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Sagemath: Closest_vector not working on mxn matrix when m!=n?

asked 2021-03-23 18:21:05 +0200

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I want to solve the following closest vector problem: Given an mxn matrix A where A \in Z_q^n and a vector u, find the closest vector to u in the q-ary lattice spanned by A, that is in the lattice that contains all points y=(Az mod q) for some z \in Z_q^n. Do to do this, I implemented the following sage code.

import random
from sage.modules.free_module_integer import IntegerLattice
Q = 7 
B = [[1,2],[4,5],[3,6],[5,2]]
R = Integers(Q)
MS = MatrixSpace(R, 4, 2)
A= MS(B)
N = A.change_ring(ZZ) 
N = N.augment(Q * identity_matrix(4)) # To enforce calculation modulo q
L = IntegerLattice(N) 
u = [1,2,3,4]
print(L.closest_vector(u))

From my understanding, this should work even though m!=n, because the vectors in the lattice spanned by the Basis N are still 4-dimensional. However, I am getting the following error:

TypeError: unsupported operand parent(s) for *: 'Full MatrixSpace of 6 by 6 dense matrices over Rational Field' and 'Ambient free module of rank 4 over the principal ideal domain Integer Ring'

What am I doing wrong?

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answered 2021-03-23 20:46:11 +0200

dan_fulea gravatar image

updated 2021-03-23 20:49:36 +0200

In order to get the bug in some code, a good way to proceed is to reproduce the error using alternative, explicit, minimal code. This also applies for a question, written to go to the point without contorsions, and if the answer does not show after the own try to find it - which is the best way to improve the own path through structure and coding - , it will pop up in a second on this site (or elsewhere in a similar situation).

(There is no need to import the random package, there is no need to use a matrix space in between, then lift a matrix from characteristic seven, masked by Q = 7, then extend this matrix by seven times the identity matrix. You certainly had that matrix in your hand, so print it and use it as it is.)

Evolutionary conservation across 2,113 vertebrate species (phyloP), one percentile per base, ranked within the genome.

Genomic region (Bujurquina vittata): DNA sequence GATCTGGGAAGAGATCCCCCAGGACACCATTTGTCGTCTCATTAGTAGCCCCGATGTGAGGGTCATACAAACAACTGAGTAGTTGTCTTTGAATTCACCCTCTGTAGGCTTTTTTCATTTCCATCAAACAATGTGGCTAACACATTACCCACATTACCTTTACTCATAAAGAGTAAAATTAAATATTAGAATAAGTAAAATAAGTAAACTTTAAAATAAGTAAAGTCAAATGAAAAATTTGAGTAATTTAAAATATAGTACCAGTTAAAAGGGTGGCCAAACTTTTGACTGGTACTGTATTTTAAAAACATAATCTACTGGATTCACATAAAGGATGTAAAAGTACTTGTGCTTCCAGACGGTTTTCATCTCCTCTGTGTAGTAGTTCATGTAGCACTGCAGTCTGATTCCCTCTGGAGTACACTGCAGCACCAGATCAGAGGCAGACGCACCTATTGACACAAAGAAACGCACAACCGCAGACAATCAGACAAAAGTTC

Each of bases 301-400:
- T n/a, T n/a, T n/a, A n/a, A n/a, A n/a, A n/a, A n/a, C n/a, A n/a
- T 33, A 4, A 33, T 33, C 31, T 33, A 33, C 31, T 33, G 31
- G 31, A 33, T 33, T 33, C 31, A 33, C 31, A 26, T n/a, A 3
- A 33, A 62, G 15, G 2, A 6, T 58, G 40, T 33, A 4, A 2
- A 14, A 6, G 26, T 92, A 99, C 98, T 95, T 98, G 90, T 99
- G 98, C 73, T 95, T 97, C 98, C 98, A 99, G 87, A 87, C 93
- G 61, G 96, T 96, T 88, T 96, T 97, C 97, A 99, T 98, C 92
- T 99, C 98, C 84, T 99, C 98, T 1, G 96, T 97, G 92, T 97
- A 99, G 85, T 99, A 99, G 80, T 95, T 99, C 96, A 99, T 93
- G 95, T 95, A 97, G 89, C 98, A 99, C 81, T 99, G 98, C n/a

I did the following to reproduce the error:

from sage.modules.free_module_integer import IntegerLattice

A = matrix(ZZ, [[1, 2], [4, 5], [3, 6], [5, 2]])
C = A.augment(7 * identity_matrix(4))
L = IntegerLattice(C)
print(L)

The print shows the following object, and shortly after the print i also wanted to see the basis, to confirm my suspicion:

Free module of degree 6 and rank 4 over Integer Ring
User basis matrix:
[1 2 7 0 0 0]
[5 2 0 0 0 7]
[4 5 0 7 0 0]
[3 6 0 0 7 0]
sage: L.basis()
[
(1, 2, 7, 0, 0, 0),
(5, 2, 0, 0, 0, 7),
(4, 5, 0, 7, 0, 0),
(3, 6, 0, 0, 7, 0)
]

So we do not have an object of vectors inside $\Bbb Z^4$, but rather inside $\Bbb Z^6$, and some vector with four components will be incompatible to this. Instead, let us try the transposed of the above $C$:

from sage.modules.free_module_integer import IntegerLattice

A = matrix(ZZ, [[1, 2], [4, 5], [3, 6], [5, 2]])
C = A.augment(7 * identity_matrix(4))
L = IntegerLattice(C.transpose())

u = [1, 2, 3, 4]
print(L.closest_vector(u))

This gives:

(1, 1, 3, 4)
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Asked: 2021-03-23 18:21:05 +0200

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Last updated: Mar 23